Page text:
“If you came to our congregation you would think that you were in a synagogue, probably a Reform or Conservative synagogue, and that’s done only because we’re expressing who we are in a Jewish way,” he said. “We’re not trying to trick somebody to believe that we’re really Jews and secretly we’re not Jews anymore. That’s kind of absurd. My DNA is 100 percent Jewish.”

The movement is growing quickly in Israel, Nuszen said. She estimated there were around 30,000 Messianic Jews in Israel, up from around 15,000 in 2015, based on reporting from Messianic organizations and congregations.

Illustrative: A Christian outreach display in New York City. (Luke Tress/Times of Israel)

The Messianic vision

Rabbi Tovia Singer, the head of the counter-missionary organization Outreach Judaism, said most attempts to convert Jews to Christianity are by “fundamental Evangelical Christians who are Protestants and always Christian Zionists.” The Catholic Church and other groups, including Unitarians and Episcopalians, are not involved.

These Evangelicals believe Jesus cannot complete his second coming unless Jews are converted to Christianity, based on a passage in Matthew chapter 23 of the New Testament, Singer said.

“Jerusalem, Jerusalem, you who kill the prophets and stone those sent to you, how often I have longed to gather your children together, as a hen gathers her chicks under her wings, and you were not willing. Look, your house is left to you desolate. For I tell you, you will not see me again until you say, ‘Blessed is he who comes in the name of the Lord,'” the passage says.

The conversion movement was jump-started when Israel took over Jerusalem from Jordan in the 1967 Six Day War.

“When Jerusalem was liberated, the church recognized that Jesus’s second coming was imminent,” said Singer, who lives in Israel. “These Christians firmly believe that the Jews are holding up the show.”

Illustrative: Evangelical Christians from various countries wave flags as they march to show their support for Israel in Jerusalem. (AP Photo/Sebastian Scheiner, File)

Evangelical Americans are staunch supporters of Israel, which welcomes the stream’s political and financial backing but opposes proselytizing. Jews generally see attempts to convert them to Christianity as deeply offensive.

Singer charged Jews for Jesus with engaging in “consumer fraud” by using Jewish symbols and traditions to attract Jews who would resist a straightforward conversion effort.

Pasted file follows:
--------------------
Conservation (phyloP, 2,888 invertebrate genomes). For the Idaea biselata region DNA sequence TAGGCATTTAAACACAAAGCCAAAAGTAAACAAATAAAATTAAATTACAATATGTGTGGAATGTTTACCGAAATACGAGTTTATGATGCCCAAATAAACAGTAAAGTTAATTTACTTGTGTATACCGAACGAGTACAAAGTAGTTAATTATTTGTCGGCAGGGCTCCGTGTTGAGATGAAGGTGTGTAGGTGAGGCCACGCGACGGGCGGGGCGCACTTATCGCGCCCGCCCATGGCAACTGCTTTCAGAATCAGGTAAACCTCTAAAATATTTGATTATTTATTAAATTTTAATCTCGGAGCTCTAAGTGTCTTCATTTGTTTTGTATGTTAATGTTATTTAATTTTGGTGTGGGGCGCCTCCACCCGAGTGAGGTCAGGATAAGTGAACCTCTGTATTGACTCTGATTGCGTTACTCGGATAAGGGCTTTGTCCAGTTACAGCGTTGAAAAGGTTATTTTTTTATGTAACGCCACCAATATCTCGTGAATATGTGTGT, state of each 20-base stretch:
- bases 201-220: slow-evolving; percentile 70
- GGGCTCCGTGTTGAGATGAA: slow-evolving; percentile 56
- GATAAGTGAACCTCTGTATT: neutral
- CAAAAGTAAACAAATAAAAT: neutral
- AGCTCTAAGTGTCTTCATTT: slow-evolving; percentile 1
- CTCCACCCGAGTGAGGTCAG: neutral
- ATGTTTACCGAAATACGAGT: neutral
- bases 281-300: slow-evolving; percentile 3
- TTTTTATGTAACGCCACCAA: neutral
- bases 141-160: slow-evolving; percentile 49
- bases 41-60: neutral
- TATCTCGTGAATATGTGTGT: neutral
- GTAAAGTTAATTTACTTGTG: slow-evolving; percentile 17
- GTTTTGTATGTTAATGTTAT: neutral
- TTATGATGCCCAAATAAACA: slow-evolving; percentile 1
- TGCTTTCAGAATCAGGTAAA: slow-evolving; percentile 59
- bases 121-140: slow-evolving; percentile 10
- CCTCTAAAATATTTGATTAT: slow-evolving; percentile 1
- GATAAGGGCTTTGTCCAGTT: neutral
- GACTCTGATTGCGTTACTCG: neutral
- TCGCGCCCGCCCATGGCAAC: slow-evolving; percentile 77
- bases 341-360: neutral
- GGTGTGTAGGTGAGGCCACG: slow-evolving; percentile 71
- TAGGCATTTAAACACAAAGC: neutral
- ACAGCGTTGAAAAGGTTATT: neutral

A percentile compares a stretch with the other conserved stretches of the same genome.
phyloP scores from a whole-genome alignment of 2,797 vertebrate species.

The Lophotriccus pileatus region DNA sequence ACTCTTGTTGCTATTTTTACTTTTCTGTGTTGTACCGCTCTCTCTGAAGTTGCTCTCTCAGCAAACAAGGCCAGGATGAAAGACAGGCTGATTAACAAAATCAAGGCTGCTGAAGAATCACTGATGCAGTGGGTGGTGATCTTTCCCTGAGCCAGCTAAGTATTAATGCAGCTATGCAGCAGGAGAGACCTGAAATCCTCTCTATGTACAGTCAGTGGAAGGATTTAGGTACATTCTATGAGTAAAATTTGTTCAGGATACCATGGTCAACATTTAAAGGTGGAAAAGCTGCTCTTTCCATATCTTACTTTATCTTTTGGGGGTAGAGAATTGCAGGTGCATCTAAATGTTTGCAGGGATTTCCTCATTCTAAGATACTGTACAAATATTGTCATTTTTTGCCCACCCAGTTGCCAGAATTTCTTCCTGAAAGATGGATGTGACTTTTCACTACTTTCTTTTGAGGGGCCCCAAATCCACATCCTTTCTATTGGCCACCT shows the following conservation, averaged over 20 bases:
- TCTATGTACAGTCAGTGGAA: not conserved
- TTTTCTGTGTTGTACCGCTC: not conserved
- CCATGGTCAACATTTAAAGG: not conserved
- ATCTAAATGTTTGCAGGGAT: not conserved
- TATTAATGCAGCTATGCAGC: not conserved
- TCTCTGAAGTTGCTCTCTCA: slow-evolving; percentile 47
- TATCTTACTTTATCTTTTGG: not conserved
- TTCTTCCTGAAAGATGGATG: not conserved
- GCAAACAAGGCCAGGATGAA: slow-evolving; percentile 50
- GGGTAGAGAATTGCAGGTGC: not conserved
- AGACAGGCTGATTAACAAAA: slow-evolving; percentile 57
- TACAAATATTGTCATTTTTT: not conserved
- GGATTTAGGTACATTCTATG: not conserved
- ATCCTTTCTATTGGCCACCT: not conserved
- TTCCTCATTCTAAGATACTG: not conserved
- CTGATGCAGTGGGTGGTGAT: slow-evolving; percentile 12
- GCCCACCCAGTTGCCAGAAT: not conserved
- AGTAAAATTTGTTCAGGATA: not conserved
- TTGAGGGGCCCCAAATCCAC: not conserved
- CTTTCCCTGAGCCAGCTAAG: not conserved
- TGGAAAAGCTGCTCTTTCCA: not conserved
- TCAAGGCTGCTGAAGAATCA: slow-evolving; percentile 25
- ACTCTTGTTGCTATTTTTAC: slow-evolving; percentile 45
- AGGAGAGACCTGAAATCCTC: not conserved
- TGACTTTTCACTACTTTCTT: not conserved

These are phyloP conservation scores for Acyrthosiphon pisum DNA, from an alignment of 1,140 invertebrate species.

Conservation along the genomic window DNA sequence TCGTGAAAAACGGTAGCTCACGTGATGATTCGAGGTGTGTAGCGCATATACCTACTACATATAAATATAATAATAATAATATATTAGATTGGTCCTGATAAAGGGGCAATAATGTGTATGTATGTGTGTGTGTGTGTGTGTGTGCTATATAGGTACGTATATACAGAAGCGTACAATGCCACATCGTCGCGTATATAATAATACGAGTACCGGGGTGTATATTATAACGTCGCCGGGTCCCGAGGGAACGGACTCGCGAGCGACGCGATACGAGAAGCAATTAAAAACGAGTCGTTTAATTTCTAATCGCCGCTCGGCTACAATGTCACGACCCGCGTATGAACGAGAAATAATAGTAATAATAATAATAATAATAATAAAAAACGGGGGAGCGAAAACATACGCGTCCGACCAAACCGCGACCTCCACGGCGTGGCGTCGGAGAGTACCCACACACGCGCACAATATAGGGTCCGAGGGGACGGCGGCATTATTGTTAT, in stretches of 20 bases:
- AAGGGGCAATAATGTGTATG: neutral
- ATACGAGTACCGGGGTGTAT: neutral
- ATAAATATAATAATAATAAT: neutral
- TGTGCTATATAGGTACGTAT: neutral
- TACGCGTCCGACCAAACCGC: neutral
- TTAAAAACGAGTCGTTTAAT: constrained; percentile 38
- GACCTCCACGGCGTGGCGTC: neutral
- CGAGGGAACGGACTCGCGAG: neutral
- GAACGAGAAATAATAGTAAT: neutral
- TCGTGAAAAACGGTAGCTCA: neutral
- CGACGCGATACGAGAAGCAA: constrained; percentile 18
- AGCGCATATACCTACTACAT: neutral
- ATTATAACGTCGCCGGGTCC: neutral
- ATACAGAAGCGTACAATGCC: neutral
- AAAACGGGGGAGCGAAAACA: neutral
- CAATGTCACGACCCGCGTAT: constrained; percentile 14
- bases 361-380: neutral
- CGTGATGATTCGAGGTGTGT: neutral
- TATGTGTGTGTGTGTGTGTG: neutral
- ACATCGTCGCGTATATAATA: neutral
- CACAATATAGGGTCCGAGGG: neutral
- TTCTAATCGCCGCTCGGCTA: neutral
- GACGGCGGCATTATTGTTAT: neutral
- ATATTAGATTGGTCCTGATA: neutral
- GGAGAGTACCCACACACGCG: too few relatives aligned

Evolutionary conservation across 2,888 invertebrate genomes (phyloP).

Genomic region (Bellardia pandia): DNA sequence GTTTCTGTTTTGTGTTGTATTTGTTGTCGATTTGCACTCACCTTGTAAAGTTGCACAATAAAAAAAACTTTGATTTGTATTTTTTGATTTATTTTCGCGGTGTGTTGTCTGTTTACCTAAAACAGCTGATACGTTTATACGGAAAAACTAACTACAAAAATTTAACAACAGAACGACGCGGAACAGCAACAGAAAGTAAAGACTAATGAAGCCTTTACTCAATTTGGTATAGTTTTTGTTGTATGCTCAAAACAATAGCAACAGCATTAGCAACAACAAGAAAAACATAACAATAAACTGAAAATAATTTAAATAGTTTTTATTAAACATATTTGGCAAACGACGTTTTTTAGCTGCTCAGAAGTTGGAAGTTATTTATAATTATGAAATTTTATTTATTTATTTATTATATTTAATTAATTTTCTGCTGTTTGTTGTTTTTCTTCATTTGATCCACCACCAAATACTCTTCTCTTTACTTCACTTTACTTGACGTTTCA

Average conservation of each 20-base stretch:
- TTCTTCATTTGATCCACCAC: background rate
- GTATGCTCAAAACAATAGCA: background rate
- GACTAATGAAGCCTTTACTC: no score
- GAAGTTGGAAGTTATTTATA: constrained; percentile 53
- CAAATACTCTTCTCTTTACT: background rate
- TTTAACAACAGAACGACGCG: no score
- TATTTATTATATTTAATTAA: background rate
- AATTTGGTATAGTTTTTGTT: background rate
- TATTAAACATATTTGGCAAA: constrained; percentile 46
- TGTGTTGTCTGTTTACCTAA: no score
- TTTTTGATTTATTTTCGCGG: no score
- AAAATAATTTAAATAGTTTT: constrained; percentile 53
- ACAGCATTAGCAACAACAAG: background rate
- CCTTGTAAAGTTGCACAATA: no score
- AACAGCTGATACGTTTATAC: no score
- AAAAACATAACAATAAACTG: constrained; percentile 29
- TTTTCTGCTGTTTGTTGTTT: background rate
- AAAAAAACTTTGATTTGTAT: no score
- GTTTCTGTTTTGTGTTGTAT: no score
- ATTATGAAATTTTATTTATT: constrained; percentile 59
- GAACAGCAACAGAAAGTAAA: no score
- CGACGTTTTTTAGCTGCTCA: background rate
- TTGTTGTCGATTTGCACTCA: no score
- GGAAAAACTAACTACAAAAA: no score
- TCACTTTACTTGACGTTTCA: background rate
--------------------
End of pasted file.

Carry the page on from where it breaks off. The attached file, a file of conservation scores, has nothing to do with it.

“It is true that it’s an open market of ideas. We’re not in North Korea,” he said. “But there is a difference between these missionary groups and other ideological groups.”

“Not having a cross on their Bibles, using the Yiddish language to convey a Christian message, misappropriating Jewish symbols and icons in order to lure Jews; herein lies the deception and it’s for this reason that across the board these missionaries in particular are condemned by Jewish denominations of all types,” he said of Jews for Jesus.

“Jews for Jesus is a Baptist mission to the Jews. They’re Baptist, but they’ll never tell you that,” he said.

Perlman, the Jews for Jesus co-founder, disputed the characterizations of her organization.

“There are a multitude of inaccuracies and outright falsehoods leveled at us by Singer and Nuszen, but the real issue is, ‘What do Jewish people have to lose by being exposed to the teaching of one of the greatest Jewish figures in history?'” she said.

The Gospel of Mark in Yiddish. (Luke Tress/Times of Israel)

An explosive issue

Christian missionaries sometimes succeed in converting Jewish people, and often target vulnerable groups, such as the young and elderly, Singer and Nuszen said.

Both said the missionaries believe in the conversion efforts, even when they’re doing things that are abhorrent to much of the Jewish community, such as targeting elderly Jews for conversion.

“I don’t know of any ideological group that believes that ‘we’re wrong in what we’re doing.’ That’s true about any group, whether it’s groups that we applaud or groups that we abhor. Everyone thinks they’re doing the right thing,” Singer said.

Nuszen said she had heard reports of Jews for Jesus missionaries going into nursing homes to find lonely Jewish residents, including Holocaust survivors, in what she termed “deathbed evangelism.” Singer said Yiddish New Testaments were placed in a nursing home in Monsey years ago.

“They believe they’re doing them a tremendous charity. In their eyes they’re not doing evil. To Jewish people it’s evil, but to them, they believe they’re saving their life. And [when they proselytize to people just] before death, it’s like they want to save them so that they go to heaven,” she said.

There are special efforts made to “reach” Jews in the most religious communities, she said.

“They’ve gotten into the Reform and Conservative [movements] and those are reached and whoever rejects Jesus, rejects Jesus, and that’s their choice. But there are people in insulated communities that have never had the chance to hear the gospel, so the more insular they are the more of a priority it is to reach them, and they need the chance to accept or reject,” she said.

Illustrative: A group of ultra-Orthodox Jewish children cross the street in Monsey, New York, December 30, 2019. (Seth Wenig/AP)

The Global Gates evangelical missions organization, for example, specifically targets ultra-Orthodox Jews for conversion efforts. The organization has a “priority matrix” of “unreached people groups” in North America that it believes should be targeted in Christian outreach. The unreached groups are essentially communities of over 5,000 people that are insulated from Christianity.